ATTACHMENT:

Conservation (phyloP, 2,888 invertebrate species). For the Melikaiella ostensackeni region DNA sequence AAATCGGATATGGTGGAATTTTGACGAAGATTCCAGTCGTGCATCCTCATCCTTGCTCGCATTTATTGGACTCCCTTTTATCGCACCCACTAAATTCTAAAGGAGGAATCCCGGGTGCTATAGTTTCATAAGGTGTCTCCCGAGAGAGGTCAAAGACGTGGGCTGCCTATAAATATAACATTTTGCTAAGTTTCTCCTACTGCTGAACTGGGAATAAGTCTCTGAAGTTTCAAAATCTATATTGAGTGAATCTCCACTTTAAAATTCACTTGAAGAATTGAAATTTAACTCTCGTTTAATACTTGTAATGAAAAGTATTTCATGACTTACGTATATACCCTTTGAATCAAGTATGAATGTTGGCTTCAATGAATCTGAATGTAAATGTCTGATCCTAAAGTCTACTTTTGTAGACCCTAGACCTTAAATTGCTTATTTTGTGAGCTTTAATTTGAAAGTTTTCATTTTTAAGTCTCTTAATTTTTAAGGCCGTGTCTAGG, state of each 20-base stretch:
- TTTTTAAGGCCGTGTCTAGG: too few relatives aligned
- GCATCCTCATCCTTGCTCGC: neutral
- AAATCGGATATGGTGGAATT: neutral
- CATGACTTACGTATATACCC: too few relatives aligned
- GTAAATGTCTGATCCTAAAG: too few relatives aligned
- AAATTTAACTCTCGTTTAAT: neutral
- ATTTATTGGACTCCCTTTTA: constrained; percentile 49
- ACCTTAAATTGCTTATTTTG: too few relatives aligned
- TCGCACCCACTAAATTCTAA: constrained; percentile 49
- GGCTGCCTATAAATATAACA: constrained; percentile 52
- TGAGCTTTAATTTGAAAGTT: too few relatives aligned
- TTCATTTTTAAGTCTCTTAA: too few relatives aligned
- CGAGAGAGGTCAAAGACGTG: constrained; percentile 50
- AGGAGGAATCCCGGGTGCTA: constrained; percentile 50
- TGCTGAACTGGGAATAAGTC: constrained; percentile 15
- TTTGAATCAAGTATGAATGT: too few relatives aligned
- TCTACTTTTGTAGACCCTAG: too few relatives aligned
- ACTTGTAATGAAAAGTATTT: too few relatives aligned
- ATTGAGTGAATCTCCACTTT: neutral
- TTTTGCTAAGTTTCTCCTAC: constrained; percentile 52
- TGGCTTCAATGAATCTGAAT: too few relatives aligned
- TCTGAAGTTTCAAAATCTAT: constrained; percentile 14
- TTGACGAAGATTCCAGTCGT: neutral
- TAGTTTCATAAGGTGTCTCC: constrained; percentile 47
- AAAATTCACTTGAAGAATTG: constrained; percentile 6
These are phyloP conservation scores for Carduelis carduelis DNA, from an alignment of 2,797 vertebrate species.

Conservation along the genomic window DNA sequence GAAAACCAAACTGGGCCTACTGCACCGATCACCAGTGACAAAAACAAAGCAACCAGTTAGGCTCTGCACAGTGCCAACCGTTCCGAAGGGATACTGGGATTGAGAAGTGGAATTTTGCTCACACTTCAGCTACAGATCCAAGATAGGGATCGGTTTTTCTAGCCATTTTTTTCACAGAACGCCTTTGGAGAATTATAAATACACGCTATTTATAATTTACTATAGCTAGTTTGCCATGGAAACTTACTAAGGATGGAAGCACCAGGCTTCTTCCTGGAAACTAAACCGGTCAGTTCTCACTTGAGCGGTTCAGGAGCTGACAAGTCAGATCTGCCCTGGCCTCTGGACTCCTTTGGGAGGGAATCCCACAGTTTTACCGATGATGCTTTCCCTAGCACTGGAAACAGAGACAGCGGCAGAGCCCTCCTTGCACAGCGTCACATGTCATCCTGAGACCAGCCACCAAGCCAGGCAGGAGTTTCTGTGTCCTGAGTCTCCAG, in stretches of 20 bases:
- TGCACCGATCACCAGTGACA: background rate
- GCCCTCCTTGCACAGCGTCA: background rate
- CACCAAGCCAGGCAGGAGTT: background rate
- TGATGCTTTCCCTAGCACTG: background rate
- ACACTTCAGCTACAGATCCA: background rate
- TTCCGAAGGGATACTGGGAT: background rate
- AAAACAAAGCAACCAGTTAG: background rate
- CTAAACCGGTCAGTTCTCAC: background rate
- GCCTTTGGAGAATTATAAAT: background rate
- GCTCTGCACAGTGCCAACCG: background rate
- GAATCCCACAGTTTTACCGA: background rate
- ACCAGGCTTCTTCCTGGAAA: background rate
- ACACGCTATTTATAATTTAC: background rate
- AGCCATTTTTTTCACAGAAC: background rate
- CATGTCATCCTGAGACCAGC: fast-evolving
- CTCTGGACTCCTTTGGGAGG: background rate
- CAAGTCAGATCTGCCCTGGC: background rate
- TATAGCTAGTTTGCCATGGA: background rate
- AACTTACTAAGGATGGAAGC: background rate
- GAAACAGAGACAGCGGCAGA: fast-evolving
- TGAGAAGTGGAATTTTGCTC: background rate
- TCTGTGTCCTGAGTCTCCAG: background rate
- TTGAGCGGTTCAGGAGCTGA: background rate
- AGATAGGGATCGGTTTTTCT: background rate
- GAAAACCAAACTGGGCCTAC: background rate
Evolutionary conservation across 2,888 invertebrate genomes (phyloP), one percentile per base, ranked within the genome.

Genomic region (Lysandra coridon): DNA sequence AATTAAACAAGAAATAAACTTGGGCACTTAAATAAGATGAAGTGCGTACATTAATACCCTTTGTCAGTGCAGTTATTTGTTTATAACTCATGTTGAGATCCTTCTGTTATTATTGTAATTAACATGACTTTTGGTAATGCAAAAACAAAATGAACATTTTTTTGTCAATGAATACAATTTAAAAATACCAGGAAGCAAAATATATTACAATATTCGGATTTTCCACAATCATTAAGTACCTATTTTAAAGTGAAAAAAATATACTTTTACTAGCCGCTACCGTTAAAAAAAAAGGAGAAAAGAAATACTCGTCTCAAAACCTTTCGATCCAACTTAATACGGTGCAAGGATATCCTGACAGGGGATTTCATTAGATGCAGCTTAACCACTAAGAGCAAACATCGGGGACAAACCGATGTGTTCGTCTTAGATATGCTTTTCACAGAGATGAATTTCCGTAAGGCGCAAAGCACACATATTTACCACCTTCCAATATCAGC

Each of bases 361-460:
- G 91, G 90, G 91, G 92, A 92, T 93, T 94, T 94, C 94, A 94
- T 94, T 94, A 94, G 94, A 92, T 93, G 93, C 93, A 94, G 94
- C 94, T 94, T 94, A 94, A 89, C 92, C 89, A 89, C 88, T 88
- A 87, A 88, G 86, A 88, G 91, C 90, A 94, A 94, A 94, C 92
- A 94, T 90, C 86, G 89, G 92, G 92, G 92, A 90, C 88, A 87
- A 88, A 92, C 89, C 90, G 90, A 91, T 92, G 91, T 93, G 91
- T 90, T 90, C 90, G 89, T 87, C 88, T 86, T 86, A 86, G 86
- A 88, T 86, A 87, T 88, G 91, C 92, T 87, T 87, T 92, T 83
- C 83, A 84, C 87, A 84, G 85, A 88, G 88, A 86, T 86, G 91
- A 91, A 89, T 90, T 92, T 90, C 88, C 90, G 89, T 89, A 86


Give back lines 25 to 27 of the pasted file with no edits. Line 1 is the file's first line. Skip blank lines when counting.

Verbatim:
- TAGTTTCATAAGGTGTCTCC: constrained; percentile 47
- AAAATTCACTTGAAGAATTG: constrained; percentile 6
These are phyloP conservation scores for Carduelis carduelis DNA, from an alignment of 2,797 vertebrate species.